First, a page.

True Lies (1994)

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Shortly after the Columbine Massacre, Arnold Schwarzenegger decided that he was done with movies about guns. For a long period where his popularity was waning and he attempted to appeal to conservative audiences, Arnold placed a fatwa on guns in his movies. in at least three of his films, he completely avoids the use of firearms, and he’d made the decision to exclude the sight of firearms in promotional materials for his films. I mean for the love of god, in his horrible schlock fest “The 6th Day,” he keeps from killing a thug in front of his child, and walks off with the criminal lecturing him about gun violence before bringing him down off-screen!

T’was a dark, dark period in action films and film in general, my friends. If you want to see what Schwarzenegger was like before he became a gung ho gun control action hero, “True Lies” is the perfect amalgamation of action, comedy, and romance that you’ll see from the juggernaut from Austria before he became a parody of himself. It’s a film that’s so tongue in cheek and absurd most times, that it asks you to believe that Schwarzenegger, who is the size of a Monster Truck, can be a covert operative. Even more so, it asks you to believe Tom Arnold can be a covert operative, to boot! Tom Arnold!

Before trying to change the world of film with his abysmal gang bang of high concept films like “Titanic” and “Avatar,” James Cameron really didn’t do much except direct some damn fine and entertaining action films, and “True Lies” is really one of the last. Schwarzenegger is yet again clearly a man with a noticeably Austrian accent who lives the classic American life. He has a humdrum stay at home wife named Helen, as played by Jamie Lee Curtis, and a rebellious teen daughter, as played by Eliza Dushku, and has the most American name imaginable: Harry Trasker. Trasker lives the common suburban life, except for the fact that he is a secret agent for a top secret American organization named “The Omega Sector” and spends most of his free time going undercover and taking down mercenaries with his partner Albert.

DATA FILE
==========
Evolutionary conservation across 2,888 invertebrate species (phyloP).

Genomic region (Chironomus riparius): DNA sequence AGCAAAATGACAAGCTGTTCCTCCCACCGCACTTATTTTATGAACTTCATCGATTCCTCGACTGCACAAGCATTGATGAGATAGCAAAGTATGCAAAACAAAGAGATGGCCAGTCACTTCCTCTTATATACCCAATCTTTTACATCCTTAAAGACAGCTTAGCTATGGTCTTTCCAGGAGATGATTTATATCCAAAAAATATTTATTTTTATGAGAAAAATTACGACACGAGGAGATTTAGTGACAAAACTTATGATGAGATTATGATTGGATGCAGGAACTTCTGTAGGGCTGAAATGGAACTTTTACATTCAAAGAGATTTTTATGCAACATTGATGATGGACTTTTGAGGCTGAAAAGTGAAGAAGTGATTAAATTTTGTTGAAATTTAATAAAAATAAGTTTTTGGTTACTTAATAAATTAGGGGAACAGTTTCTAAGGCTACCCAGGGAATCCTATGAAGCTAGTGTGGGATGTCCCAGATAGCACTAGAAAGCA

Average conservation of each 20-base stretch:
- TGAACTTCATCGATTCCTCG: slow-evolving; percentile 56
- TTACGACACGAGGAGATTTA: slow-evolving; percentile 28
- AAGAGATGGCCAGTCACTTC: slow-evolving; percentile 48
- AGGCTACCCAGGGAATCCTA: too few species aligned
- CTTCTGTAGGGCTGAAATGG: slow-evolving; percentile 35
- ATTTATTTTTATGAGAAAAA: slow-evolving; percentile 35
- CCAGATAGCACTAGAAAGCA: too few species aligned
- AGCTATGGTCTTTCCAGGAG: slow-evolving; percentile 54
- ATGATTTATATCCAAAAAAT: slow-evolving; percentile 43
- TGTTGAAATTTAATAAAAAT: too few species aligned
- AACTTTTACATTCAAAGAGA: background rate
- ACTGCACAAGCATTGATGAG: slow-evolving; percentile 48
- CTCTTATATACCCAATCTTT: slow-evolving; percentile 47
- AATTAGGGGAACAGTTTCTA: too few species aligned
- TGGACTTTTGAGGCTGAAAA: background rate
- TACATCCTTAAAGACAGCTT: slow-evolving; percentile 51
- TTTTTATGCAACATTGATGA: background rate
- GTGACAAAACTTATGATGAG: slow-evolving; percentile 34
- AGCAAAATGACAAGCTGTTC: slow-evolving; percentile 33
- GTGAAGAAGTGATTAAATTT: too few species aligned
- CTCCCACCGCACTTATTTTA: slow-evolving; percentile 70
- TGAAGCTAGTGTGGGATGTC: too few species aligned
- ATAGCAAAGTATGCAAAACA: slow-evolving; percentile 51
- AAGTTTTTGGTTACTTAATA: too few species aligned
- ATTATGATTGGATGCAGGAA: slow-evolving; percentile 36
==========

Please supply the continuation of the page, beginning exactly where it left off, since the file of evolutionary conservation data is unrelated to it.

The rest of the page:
Harry has discovered a potential terrorist cult that plans to detonate Nuclear bombs in American soil, but finds an even bigger challenge when he suspects his loving wife might be having an affair. With his personal life and work life damaging his focus on stopping the terrorists whom are smuggling the bombs in to the country, Harry masterfully interrupts Helen’s rendezvous and decides to integrate her in to a false mission to add spice to her life that she craved from Harry over the years. While the faux mission ensues–including a memorable erotic dance by Curtis–Harry and Helen are kidnapped by Harry’s actual enemies, and the two discover a lot about one another when they’re handed over to the evil Salim Abu Aziz and his associate Juno (Tia Carrere in her sexual prime).

Along the way there are some truly memorable moments of action and suspense paired with pure hilarity. Much of the action and gun fights are handled wonderfully by Schwarzenegger who seems to have a good time in this role, while director Cameron doles out the laughs and suspense with skill time and time again. “True Lies” unfolds a narrative that twists and turns in to various directions, but thankfully never feels clumsy or convoluted at any time. Harry’s personal life with his wife Helen is very tense, especially once Harry begins going nuts with jealousy over the prospect of her infidelity. And once he applies his covert skills to stomping on her potential affair it provides an awful lot of laughs, and eventually spells doom for Harry’s initial operation with the terrorist sector.

The climax is utterly absurd, as is the norm for a nineties action film, as Harry battles terrorists atop a military jet while trying to save his daughter from falling to her death. “True Lies” is the capsule of a simpler more entertaining time for the action genre when over the top was exciting and the genre was goofy without winking to the audience. It’s pure action comedy entertainment and always manages to entertain, even after almost twenty years.